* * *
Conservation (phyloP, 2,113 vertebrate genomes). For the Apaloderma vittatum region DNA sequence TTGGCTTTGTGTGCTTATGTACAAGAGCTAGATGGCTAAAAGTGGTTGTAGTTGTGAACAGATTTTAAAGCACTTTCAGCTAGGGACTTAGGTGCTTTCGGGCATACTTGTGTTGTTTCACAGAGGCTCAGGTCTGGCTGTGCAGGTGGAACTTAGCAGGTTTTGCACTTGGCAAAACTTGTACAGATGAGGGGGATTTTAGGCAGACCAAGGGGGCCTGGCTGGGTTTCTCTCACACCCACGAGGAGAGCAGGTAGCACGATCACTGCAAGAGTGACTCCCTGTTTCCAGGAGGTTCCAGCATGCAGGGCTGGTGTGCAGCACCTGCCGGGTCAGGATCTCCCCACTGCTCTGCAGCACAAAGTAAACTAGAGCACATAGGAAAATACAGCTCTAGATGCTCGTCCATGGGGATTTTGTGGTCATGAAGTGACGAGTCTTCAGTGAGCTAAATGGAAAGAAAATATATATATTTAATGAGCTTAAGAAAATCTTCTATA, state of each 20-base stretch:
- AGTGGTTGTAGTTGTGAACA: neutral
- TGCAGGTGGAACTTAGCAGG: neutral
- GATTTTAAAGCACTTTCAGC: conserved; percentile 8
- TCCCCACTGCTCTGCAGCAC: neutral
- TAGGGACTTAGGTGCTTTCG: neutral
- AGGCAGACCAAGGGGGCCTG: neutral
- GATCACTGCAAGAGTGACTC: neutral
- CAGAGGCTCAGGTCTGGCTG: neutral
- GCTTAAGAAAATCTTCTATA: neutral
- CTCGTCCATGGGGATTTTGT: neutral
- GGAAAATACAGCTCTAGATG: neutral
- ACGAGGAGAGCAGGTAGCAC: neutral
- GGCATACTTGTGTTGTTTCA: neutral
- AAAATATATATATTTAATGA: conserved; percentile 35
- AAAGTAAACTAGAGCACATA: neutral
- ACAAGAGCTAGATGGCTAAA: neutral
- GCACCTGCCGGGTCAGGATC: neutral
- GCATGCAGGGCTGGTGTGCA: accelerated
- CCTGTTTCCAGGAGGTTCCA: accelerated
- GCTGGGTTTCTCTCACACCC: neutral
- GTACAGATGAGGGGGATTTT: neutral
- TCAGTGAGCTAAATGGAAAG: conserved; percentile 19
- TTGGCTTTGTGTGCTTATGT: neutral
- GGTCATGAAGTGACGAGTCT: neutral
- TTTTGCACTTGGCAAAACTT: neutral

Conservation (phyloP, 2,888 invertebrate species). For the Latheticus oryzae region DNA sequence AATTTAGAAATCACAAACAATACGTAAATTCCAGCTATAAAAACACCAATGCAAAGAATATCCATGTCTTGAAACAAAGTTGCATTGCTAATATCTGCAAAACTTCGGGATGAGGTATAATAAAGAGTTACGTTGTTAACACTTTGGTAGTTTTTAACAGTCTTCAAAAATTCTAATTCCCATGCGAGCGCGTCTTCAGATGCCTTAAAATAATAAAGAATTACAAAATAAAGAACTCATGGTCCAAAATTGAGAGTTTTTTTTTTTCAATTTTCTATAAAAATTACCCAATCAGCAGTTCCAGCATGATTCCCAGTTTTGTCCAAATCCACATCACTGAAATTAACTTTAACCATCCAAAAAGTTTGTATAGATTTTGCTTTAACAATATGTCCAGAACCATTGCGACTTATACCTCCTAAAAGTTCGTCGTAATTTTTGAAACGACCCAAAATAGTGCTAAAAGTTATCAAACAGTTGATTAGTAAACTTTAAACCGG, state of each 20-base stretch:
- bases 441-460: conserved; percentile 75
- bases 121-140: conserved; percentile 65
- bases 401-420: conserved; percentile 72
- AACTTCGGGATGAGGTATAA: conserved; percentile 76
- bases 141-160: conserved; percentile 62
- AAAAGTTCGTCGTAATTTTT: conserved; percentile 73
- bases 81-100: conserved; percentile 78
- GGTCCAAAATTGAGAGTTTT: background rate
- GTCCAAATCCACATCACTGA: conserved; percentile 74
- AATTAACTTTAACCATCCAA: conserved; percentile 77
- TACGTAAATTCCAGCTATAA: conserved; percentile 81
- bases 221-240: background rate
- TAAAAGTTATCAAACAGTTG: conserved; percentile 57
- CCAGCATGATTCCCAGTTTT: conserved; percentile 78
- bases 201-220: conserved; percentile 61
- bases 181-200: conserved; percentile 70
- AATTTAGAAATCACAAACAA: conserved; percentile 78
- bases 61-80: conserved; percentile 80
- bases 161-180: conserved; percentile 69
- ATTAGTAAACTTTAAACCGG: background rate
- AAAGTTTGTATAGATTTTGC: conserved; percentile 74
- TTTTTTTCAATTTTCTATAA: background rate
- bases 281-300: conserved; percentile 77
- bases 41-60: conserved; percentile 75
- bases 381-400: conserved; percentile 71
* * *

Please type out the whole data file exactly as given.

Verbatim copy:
Conservation (phyloP, 2,113 vertebrate genomes). For the Apaloderma vittatum region DNA sequence TTGGCTTTGTGTGCTTATGTACAAGAGCTAGATGGCTAAAAGTGGTTGTAGTTGTGAACAGATTTTAAAGCACTTTCAGCTAGGGACTTAGGTGCTTTCGGGCATACTTGTGTTGTTTCACAGAGGCTCAGGTCTGGCTGTGCAGGTGGAACTTAGCAGGTTTTGCACTTGGCAAAACTTGTACAGATGAGGGGGATTTTAGGCAGACCAAGGGGGCCTGGCTGGGTTTCTCTCACACCCACGAGGAGAGCAGGTAGCACGATCACTGCAAGAGTGACTCCCTGTTTCCAGGAGGTTCCAGCATGCAGGGCTGGTGTGCAGCACCTGCCGGGTCAGGATCTCCCCACTGCTCTGCAGCACAAAGTAAACTAGAGCACATAGGAAAATACAGCTCTAGATGCTCGTCCATGGGGATTTTGTGGTCATGAAGTGACGAGTCTTCAGTGAGCTAAATGGAAAGAAAATATATATATTTAATGAGCTTAAGAAAATCTTCTATA, state of each 20-base stretch:
- AGTGGTTGTAGTTGTGAACA: neutral
- TGCAGGTGGAACTTAGCAGG: neutral
- GATTTTAAAGCACTTTCAGC: conserved; percentile 8
- TCCCCACTGCTCTGCAGCAC: neutral
- TAGGGACTTAGGTGCTTTCG: neutral
- AGGCAGACCAAGGGGGCCTG: neutral
- GATCACTGCAAGAGTGACTC: neutral
- CAGAGGCTCAGGTCTGGCTG: neutral
- GCTTAAGAAAATCTTCTATA: neutral
- CTCGTCCATGGGGATTTTGT: neutral
- GGAAAATACAGCTCTAGATG: neutral
- ACGAGGAGAGCAGGTAGCAC: neutral
- GGCATACTTGTGTTGTTTCA: neutral
- AAAATATATATATTTAATGA: conserved; percentile 35
- AAAGTAAACTAGAGCACATA: neutral
- ACAAGAGCTAGATGGCTAAA: neutral
- GCACCTGCCGGGTCAGGATC: neutral
- GCATGCAGGGCTGGTGTGCA: accelerated
- CCTGTTTCCAGGAGGTTCCA: accelerated
- GCTGGGTTTCTCTCACACCC: neutral
- GTACAGATGAGGGGGATTTT: neutral
- TCAGTGAGCTAAATGGAAAG: conserved; percentile 19
- TTGGCTTTGTGTGCTTATGT: neutral
- GGTCATGAAGTGACGAGTCT: neutral
- TTTTGCACTTGGCAAAACTT: neutral

Conservation (phyloP, 2,888 invertebrate species). For the Latheticus oryzae region DNA sequence AATTTAGAAATCACAAACAATACGTAAATTCCAGCTATAAAAACACCAATGCAAAGAATATCCATGTCTTGAAACAAAGTTGCATTGCTAATATCTGCAAAACTTCGGGATGAGGTATAATAAAGAGTTACGTTGTTAACACTTTGGTAGTTTTTAACAGTCTTCAAAAATTCTAATTCCCATGCGAGCGCGTCTTCAGATGCCTTAAAATAATAAAGAATTACAAAATAAAGAACTCATGGTCCAAAATTGAGAGTTTTTTTTTTTCAATTTTCTATAAAAATTACCCAATCAGCAGTTCCAGCATGATTCCCAGTTTTGTCCAAATCCACATCACTGAAATTAACTTTAACCATCCAAAAAGTTTGTATAGATTTTGCTTTAACAATATGTCCAGAACCATTGCGACTTATACCTCCTAAAAGTTCGTCGTAATTTTTGAAACGACCCAAAATAGTGCTAAAAGTTATCAAACAGTTGATTAGTAAACTTTAAACCGG, state of each 20-base stretch:
- bases 441-460: conserved; percentile 75
- bases 121-140: conserved; percentile 65
- bases 401-420: conserved; percentile 72
- AACTTCGGGATGAGGTATAA: conserved; percentile 76
- bases 141-160: conserved; percentile 62
- AAAAGTTCGTCGTAATTTTT: conserved; percentile 73
- bases 81-100: conserved; percentile 78
- GGTCCAAAATTGAGAGTTTT: background rate
- GTCCAAATCCACATCACTGA: conserved; percentile 74
- AATTAACTTTAACCATCCAA: conserved; percentile 77
- TACGTAAATTCCAGCTATAA: conserved; percentile 81
- bases 221-240: background rate
- TAAAAGTTATCAAACAGTTG: conserved; percentile 57
- CCAGCATGATTCCCAGTTTT: conserved; percentile 78
- bases 201-220: conserved; percentile 61
- bases 181-200: conserved; percentile 70
- AATTTAGAAATCACAAACAA: conserved; percentile 78
- bases 61-80: conserved; percentile 80
- bases 161-180: conserved; percentile 69
- ATTAGTAAACTTTAAACCGG: background rate
- AAAGTTTGTATAGATTTTGC: conserved; percentile 74
- TTTTTTTCAATTTTCTATAA: background rate
- bases 281-300: conserved; percentile 77
- bases 41-60: conserved; percentile 75
- bases 381-400: conserved; percentile 71